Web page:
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Umeme’s net profits tumble to Shs12 billion

Nevertheless, the company has declared a 22.4% increase in its dividend payout, translating to Sh 78.2 per ordinary share as concession draws closer

Kampala, Uganda | THE INDEPENDENT | Uganda’s electricity distribution company, Umeme, has reported a significant decrease in its net profit, plummeting from Shs 148 billion in 2022 to just Shs 12 billion last year. This decline is largely attributed to the alignment with International Financial Reporting Standards (IFRS) on the amortization of fixed assets as the company approaches the end of its 20-year concession in March 2025.

The amortization and impairment charge for the year surged, nearly tripling from Shs 160 billion to Shs 442 billion. Interestingly, despite the dip in profitability, Umeme has declared a 22.4% increase in its dividend payout, translating to Shs 78.2 per ordinary share, inclusive of an interim dividend of Shs 24.0 per share disbursed in February 2024.

Umeme recorded a 16.4% rise in revenue, reaching Shs 2.2 trillion in 2023, buoyed by a 9.6% surge in electricity demand, a 5% hike in the average tariff approved by the industry regulator, Electricity Regulatory Authority, and increased income from electricity distribution construction services

Simultaneously, the cost of sales ascended by 15.5% to Shs 1.45 trillion, propelled by an 8.8% increase in the volume of electricity purchased and a 4.4% rise in the bulk supply price.

The cost related to construction services escalated to Shs 122 billion, up from Shs 89 billion the previous year. However, Earnings Before Interest, Taxation, Depreciation, and Amortisation (EBITDA) experienced an uptick, moving from Shs 385 billion to Shs 483 billion, a reflection of improved gross margins and operating efficiencies.

Future outlook

Umeme’s Managing Director, Selestine Babungi, said the company’s key priority areas going forward include continued investment in distribution systems, maintenance of infrastructure, retail services, technical capacity development, grid expansion, and efficiency enhancements.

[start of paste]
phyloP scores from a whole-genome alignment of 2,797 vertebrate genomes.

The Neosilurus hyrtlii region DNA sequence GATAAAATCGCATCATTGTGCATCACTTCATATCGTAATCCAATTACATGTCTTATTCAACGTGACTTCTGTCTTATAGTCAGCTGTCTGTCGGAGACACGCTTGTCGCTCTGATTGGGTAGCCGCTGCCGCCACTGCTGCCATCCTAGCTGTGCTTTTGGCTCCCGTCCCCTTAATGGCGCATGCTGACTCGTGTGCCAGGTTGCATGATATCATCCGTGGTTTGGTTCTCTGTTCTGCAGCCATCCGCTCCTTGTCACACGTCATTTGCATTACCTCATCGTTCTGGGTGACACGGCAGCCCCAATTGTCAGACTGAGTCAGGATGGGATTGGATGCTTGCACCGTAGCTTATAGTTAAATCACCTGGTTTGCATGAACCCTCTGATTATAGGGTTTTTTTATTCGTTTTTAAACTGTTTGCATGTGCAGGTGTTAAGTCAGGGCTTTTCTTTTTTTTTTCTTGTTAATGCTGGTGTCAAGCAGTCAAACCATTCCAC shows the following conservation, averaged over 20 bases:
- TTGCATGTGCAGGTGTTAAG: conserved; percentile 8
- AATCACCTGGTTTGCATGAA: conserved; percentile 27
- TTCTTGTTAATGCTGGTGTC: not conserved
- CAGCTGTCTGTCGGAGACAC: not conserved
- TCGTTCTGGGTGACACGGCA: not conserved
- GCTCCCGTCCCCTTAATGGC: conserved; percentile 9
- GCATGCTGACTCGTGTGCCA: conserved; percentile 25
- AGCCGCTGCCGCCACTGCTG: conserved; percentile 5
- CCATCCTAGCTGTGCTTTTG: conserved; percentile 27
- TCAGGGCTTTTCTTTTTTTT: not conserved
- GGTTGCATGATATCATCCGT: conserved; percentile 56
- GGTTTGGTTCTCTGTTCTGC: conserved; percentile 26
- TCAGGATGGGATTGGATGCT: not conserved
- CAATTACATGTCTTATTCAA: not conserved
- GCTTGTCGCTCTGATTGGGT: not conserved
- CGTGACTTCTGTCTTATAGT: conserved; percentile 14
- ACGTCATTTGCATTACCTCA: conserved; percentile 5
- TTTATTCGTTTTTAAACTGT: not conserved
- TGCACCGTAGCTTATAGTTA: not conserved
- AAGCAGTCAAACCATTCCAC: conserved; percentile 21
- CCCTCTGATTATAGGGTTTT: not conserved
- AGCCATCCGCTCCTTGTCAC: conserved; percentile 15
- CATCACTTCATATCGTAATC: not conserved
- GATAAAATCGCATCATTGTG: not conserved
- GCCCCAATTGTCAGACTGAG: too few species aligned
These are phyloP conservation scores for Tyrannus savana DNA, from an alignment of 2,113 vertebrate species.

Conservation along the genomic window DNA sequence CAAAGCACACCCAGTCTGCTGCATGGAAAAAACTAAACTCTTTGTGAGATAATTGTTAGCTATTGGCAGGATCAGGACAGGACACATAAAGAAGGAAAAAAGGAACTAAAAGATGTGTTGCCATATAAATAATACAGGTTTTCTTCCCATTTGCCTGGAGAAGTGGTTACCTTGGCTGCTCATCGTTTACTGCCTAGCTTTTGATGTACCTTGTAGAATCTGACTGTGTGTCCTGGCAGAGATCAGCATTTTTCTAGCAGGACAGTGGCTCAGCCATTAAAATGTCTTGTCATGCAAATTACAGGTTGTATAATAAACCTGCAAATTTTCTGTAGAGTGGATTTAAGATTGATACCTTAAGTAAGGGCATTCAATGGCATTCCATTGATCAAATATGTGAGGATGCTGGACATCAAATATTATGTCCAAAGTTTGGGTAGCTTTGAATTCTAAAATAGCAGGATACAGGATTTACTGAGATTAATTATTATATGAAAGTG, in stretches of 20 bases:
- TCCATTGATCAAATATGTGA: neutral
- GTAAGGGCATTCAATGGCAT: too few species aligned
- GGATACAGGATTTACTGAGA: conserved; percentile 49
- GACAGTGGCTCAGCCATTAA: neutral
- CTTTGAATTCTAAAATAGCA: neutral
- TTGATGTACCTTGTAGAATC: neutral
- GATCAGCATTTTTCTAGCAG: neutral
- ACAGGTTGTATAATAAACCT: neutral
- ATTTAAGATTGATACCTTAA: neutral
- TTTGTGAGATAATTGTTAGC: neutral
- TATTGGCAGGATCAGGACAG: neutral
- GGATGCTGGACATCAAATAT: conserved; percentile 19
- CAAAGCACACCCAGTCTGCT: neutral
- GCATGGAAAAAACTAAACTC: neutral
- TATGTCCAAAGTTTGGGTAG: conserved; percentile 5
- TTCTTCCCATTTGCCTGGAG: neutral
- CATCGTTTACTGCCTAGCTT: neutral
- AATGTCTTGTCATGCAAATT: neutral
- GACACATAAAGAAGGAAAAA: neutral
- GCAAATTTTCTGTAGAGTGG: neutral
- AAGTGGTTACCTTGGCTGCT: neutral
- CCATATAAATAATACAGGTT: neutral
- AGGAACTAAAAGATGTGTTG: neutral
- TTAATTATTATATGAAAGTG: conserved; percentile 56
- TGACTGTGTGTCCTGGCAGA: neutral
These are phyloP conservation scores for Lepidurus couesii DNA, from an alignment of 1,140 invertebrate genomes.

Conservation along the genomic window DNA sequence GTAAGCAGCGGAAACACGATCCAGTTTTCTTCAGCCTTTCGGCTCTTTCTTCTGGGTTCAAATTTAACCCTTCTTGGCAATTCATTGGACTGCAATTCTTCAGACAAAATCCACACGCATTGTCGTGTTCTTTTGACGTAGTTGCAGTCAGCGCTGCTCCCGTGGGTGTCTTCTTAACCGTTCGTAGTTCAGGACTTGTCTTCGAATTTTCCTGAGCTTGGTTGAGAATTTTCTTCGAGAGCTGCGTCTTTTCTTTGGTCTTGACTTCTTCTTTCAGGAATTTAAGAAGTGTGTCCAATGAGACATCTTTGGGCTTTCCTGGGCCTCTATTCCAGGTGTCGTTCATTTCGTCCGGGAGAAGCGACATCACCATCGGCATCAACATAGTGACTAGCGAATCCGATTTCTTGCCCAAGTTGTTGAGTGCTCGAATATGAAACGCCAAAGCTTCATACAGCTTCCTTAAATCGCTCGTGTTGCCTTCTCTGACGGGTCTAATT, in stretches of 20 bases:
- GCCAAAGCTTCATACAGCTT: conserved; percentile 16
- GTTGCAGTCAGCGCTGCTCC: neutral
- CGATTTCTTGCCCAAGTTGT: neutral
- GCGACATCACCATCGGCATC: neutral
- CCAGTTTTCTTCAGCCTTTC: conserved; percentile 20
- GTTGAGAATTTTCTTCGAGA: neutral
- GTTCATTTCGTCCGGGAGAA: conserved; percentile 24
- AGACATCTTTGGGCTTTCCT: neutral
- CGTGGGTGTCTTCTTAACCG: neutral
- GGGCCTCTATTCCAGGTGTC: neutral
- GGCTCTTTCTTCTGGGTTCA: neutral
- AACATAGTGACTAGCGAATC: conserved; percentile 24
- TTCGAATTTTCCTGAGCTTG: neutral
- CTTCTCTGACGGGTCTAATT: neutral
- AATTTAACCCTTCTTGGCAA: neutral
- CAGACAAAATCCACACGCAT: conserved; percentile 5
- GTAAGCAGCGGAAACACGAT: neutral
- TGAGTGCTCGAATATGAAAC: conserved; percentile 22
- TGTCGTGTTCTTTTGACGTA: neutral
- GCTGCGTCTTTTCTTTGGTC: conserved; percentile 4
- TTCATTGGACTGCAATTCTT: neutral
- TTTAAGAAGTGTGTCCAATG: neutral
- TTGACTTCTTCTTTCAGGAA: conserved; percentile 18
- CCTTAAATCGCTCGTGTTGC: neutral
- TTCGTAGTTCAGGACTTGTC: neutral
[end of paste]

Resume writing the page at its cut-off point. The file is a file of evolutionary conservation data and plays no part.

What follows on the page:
“Our results mirror our commitment to delivering value across all fronts – to our customers, the government, shareholders, and stakeholders at large,” Babungi remarked.

Highlighting the year’s achievements, Babungi noted a 9.6% growth in electricity demand, reaching 4,219 GWh, spurred by a 10.9% increase in customer grid connections, enhanced supply reliability, reduced energy losses, and overall demand.

Sales across various customer categories witnessed healthy gains, with domestic households, commercial, mediumindustrial, and large industrial segments seeing increases between 8.8% and 11.7%.

He said the company connected 191,874 new customers to the grid, marking a 58% growth and expanding its customer base to 1.95 million, with support from government partnerships and subsidies aimed at reducing last-mile connection costs.

Looking ahead, Babungi underscored the company’s focus on expanding and reinforcing the distribution network to match the growing demand and grid connections. He also pointed to the importance of commissioning new generation and transmission projects to avoid medium-term generation capacity constraints.

“Together, over the last 19 years, we have rebased Uganda’s electricity sector into an operationally efficient and commercially viable industry, attracting both private and public investments to meet the country’s electricity needs,” he said.

“ We believe the government and other sector players shall build on this foundation to further propel the country in achieving its national electrification goals outlined in the Third National Development Plan.”

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